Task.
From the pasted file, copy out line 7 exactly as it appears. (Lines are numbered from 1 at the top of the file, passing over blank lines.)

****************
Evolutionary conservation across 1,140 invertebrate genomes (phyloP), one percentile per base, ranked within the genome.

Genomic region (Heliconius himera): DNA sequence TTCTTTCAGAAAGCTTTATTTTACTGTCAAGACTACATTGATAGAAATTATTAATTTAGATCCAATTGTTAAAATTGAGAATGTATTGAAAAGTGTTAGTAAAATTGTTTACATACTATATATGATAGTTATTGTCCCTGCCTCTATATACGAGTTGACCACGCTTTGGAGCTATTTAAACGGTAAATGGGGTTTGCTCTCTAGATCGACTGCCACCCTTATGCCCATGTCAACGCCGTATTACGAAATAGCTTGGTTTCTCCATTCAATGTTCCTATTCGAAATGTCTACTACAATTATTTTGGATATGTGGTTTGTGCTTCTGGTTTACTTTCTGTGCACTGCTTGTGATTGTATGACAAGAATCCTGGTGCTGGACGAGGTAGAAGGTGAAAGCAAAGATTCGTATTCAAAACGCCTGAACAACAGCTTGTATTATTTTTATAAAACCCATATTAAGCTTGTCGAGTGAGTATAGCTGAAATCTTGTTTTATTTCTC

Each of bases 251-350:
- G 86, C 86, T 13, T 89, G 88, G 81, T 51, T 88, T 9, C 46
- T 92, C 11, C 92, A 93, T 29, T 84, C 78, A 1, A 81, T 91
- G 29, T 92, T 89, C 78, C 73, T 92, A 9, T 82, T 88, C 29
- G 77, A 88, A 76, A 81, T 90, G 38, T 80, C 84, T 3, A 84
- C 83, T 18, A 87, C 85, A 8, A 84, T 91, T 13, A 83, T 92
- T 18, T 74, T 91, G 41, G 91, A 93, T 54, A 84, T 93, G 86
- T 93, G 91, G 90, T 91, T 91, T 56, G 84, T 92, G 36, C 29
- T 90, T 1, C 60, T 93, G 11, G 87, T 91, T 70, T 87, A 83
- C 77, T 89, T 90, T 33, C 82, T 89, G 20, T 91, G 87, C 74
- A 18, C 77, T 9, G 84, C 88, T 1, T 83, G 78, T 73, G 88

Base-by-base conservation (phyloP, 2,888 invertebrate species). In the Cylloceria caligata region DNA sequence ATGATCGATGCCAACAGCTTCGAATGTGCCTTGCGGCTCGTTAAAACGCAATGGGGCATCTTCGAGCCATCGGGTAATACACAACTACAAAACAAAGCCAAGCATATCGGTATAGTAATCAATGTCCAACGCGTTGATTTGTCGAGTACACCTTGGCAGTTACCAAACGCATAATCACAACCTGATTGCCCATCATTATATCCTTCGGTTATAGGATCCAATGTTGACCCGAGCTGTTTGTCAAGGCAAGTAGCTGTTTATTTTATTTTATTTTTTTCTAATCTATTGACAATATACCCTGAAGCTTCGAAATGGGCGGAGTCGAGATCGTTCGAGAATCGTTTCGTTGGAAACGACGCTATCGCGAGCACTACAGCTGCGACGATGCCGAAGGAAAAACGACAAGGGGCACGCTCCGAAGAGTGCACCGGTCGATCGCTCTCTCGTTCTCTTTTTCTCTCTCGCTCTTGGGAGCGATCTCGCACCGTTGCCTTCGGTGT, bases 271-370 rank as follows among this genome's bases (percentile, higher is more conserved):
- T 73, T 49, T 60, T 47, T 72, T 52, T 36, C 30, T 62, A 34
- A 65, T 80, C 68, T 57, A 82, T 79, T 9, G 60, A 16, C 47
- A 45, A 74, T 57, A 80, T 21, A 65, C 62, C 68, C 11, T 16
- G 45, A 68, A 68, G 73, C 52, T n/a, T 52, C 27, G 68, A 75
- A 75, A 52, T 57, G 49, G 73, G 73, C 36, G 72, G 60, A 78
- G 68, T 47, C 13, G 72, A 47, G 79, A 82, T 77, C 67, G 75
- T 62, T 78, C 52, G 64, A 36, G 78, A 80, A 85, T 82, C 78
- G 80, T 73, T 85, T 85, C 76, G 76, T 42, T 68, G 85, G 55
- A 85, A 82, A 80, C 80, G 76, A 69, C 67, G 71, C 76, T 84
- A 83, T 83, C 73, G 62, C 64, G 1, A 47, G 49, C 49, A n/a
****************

- G 77, A 88, A 76, A 81, T 90, G 38, T 80, C 84, T 3, A 84